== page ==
The inner faces of the wings depict on the left St. Catherine with her instruments of torture, the wheel and sword, and on the right St. Barbara with the martyr's palm and the attribute of the Eucharistic chalice and Host, which from the second half of the 15th century on increasingly supplemented, or, as in this case, even replaced the tower traditionally associated with her. The two Holy Virgins belong to the circle of the "Fourteen Holy Helpers", who were particularly venerated in the late medieval and early modern period. Among other things, St. Barbara was invoked for her protection against an unexpected death. St. Catherine was believed to be an intercessor of girls and women and patroness of schools and universities.

The facial features of mother and child, but also of the two saints, are reminiscent of South Tyrolean works from the sphere of influence of Michael Pacher. Also the frail, almost skinny infant Jesus corresponds to a type common in Tyrol. In contrast, the clearly structured execution of the body proportions, in particular the distinct plasticity and static attitude of the female saints, points to the Flemish influence through the popular antetype.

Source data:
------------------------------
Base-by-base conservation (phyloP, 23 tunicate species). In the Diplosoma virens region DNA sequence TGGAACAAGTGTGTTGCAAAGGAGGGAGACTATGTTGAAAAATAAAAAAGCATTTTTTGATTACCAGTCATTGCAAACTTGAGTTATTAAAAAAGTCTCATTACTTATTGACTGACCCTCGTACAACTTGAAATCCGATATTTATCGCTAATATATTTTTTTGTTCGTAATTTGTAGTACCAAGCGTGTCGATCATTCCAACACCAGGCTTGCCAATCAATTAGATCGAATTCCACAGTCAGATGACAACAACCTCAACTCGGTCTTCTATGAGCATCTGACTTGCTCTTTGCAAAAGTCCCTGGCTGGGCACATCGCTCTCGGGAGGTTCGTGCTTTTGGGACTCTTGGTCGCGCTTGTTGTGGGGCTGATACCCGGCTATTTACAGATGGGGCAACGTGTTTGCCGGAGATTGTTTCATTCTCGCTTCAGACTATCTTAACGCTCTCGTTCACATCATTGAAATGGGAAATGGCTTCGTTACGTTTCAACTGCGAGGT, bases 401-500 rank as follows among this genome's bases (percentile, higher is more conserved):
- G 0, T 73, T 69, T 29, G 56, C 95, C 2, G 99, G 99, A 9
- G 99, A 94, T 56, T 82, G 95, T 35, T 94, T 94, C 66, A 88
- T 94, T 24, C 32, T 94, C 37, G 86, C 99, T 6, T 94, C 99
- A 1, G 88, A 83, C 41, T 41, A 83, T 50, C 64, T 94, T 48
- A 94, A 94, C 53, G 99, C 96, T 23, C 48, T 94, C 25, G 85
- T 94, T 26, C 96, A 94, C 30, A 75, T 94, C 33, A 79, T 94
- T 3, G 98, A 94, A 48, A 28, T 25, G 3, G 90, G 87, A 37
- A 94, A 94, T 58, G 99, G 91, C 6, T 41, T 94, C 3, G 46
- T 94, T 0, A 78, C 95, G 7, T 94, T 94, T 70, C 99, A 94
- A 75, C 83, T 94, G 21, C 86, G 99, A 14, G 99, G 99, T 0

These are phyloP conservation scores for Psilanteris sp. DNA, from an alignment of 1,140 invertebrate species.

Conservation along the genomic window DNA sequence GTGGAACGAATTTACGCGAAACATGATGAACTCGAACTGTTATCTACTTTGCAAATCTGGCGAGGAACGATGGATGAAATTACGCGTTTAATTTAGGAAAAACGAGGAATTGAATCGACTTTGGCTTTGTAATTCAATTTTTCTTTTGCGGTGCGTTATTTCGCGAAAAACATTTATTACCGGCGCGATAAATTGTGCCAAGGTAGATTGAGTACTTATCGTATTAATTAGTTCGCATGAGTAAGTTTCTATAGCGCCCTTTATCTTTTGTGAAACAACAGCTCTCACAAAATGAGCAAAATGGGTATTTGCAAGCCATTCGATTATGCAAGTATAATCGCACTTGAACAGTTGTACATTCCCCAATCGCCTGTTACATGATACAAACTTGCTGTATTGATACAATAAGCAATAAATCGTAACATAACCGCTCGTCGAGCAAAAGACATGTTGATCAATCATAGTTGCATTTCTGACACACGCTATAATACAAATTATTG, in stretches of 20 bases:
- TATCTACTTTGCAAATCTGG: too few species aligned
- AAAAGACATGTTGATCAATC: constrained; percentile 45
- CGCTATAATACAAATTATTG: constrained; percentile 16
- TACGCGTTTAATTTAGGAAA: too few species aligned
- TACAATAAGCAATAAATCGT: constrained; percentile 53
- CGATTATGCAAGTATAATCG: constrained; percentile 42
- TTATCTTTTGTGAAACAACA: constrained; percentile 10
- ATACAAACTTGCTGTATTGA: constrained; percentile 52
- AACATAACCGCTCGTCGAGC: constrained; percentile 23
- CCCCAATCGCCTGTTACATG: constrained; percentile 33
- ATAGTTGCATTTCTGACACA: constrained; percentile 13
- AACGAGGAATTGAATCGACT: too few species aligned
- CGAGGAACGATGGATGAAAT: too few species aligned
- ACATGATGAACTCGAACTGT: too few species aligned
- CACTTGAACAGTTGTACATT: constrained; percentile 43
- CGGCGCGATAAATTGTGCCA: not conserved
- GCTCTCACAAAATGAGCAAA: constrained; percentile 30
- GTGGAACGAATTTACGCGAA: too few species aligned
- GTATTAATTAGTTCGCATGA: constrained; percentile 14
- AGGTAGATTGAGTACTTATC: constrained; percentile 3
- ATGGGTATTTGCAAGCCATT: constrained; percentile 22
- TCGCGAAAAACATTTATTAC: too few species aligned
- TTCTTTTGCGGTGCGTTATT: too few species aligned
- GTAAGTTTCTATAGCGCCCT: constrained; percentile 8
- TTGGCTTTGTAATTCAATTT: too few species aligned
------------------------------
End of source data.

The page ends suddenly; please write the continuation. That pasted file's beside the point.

When closed, the triptych shows an Annunciation scene, which stylistically indicates a Tyrolean origin even more strongly than the motifs on the inside. Mary kneels at the prie-dieu, her gaze lowered humbly, while the ageless Archangel Gabriel, his right hand pointing to the Holy Spirit, delivers the good news to her. The fine hair and the round face with a high forehead give the Virgin an aura of youthful innocence, while the voluminous folds of her blue cloak emphasize her royal dignity.

The iconographic topics of Virgin and Child, the female saints and the Annunciation to Mary are not only thematically, but also in their artistic implementation characterised by a feminine tenderness. So it seems likely that the work could have been commissioned by a woman.

This makes the small triptych not only an impressive testimony of personal piety in the late Middle Ages, but also a vivid example of the lively exchange and the widespread dissemination of artistic ideas within Europe.